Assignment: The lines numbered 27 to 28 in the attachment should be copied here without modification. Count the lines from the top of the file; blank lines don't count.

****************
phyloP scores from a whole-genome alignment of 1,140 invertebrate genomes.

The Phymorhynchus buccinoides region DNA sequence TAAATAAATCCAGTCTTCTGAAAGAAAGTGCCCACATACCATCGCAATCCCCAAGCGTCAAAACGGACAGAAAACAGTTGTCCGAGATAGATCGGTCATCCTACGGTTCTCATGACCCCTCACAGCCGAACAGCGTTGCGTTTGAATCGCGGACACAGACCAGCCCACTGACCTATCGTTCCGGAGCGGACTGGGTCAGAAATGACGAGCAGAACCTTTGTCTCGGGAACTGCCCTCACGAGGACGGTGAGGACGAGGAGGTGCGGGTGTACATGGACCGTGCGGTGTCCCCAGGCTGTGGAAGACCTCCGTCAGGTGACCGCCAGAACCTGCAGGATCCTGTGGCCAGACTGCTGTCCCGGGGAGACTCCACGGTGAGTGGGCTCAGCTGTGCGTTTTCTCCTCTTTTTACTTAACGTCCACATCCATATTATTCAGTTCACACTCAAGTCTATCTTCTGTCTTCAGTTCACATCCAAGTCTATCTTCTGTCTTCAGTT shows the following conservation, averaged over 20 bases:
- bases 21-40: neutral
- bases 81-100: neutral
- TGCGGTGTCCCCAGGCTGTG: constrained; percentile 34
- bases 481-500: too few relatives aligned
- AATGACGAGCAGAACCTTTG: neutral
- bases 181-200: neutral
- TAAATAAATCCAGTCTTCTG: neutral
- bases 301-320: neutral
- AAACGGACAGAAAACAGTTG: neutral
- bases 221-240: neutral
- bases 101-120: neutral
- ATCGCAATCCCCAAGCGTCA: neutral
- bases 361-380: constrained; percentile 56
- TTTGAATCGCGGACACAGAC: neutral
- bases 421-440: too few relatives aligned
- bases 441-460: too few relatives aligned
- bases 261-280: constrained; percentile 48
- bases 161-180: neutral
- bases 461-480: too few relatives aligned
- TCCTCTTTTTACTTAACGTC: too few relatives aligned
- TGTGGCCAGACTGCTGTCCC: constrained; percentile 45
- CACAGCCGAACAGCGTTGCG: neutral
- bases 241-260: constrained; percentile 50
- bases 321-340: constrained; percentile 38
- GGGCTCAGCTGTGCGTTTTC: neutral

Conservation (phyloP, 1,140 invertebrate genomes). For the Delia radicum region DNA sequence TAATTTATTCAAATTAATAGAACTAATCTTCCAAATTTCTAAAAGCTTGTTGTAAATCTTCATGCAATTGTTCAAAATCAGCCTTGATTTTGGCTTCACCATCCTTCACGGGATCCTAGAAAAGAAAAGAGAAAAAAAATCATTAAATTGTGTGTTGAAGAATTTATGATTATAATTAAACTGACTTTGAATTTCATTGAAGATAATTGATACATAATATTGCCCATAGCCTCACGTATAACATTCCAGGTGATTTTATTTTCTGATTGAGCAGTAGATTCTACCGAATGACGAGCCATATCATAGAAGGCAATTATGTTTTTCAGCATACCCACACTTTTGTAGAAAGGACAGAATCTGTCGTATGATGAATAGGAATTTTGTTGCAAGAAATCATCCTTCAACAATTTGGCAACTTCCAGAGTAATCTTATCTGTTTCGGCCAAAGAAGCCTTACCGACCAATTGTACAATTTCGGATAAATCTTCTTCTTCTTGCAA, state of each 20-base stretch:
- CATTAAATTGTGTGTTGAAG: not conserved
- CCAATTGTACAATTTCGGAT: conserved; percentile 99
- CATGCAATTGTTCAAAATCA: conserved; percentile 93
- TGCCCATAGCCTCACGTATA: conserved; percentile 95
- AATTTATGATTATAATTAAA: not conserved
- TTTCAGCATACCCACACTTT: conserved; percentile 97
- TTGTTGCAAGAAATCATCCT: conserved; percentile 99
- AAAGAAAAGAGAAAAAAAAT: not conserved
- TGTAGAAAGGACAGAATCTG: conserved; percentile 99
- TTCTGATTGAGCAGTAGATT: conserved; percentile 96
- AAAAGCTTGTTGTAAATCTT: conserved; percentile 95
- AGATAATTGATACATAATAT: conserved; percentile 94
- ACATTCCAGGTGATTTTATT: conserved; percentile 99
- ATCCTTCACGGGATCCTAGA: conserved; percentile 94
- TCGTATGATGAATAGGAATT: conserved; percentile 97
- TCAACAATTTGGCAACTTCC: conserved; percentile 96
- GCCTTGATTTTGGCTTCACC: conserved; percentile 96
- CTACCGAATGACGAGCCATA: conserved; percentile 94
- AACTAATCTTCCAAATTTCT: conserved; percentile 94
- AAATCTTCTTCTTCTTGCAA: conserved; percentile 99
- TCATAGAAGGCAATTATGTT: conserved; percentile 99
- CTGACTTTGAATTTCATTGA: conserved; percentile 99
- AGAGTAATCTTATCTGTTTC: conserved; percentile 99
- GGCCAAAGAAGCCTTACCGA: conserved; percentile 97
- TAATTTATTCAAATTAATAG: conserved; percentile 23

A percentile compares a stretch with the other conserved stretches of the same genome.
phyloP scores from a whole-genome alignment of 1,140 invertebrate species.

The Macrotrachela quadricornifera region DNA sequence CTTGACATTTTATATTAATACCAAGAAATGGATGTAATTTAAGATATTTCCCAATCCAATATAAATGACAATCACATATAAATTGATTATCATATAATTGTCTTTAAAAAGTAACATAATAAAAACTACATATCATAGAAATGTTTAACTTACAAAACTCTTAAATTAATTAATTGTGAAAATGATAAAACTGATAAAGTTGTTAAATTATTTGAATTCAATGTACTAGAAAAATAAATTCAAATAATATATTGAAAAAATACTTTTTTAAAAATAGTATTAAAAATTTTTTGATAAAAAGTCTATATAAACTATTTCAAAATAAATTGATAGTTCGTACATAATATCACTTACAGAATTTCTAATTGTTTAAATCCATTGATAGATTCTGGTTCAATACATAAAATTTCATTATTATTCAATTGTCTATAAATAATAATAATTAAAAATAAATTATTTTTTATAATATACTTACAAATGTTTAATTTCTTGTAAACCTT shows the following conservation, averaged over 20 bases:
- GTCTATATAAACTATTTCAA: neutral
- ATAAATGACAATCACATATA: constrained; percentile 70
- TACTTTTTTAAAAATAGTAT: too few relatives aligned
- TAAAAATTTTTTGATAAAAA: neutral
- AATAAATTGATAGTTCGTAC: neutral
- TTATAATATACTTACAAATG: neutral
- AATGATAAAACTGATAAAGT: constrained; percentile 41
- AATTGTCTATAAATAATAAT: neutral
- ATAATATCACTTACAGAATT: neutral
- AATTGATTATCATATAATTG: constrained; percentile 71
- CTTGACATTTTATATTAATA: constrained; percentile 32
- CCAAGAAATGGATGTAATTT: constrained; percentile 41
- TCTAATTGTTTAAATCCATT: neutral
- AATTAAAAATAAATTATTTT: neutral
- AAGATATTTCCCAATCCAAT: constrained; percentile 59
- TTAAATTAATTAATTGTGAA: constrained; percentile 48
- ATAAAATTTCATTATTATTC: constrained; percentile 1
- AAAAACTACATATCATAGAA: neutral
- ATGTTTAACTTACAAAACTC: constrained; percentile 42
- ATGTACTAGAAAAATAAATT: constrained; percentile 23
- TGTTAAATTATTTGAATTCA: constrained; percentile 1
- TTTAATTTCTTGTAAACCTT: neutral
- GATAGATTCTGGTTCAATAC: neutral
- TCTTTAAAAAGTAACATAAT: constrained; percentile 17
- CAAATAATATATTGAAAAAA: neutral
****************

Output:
- GGGCTCAGCTGTGCGTTTTC: neutral

Conservation (phyloP, 1,140 invertebrate genomes). For the Delia radicum region DNA sequence TAATTTATTCAAATTAATAGAACTAATCTTCCAAATTTCTAAAAGCTTGTTGTAAATCTTCATGCAATTGTTCAAAATCAGCCTTGATTTTGGCTTCACCATCCTTCACGGGATCCTAGAAAAGAAAAGAGAAAAAAAATCATTAAATTGTGTGTTGAAGAATTTATGATTATAATTAAACTGACTTTGAATTTCATTGAAGATAATTGATACATAATATTGCCCATAGCCTCACGTATAACATTCCAGGTGATTTTATTTTCTGATTGAGCAGTAGATTCTACCGAATGACGAGCCATATCATAGAAGGCAATTATGTTTTTCAGCATACCCACACTTTTGTAGAAAGGACAGAATCTGTCGTATGATGAATAGGAATTTTGTTGCAAGAAATCATCCTTCAACAATTTGGCAACTTCCAGAGTAATCTTATCTGTTTCGGCCAAAGAAGCCTTACCGACCAATTGTACAATTTCGGATAAATCTTCTTCTTCTTGCAA, state of each 20-base stretch: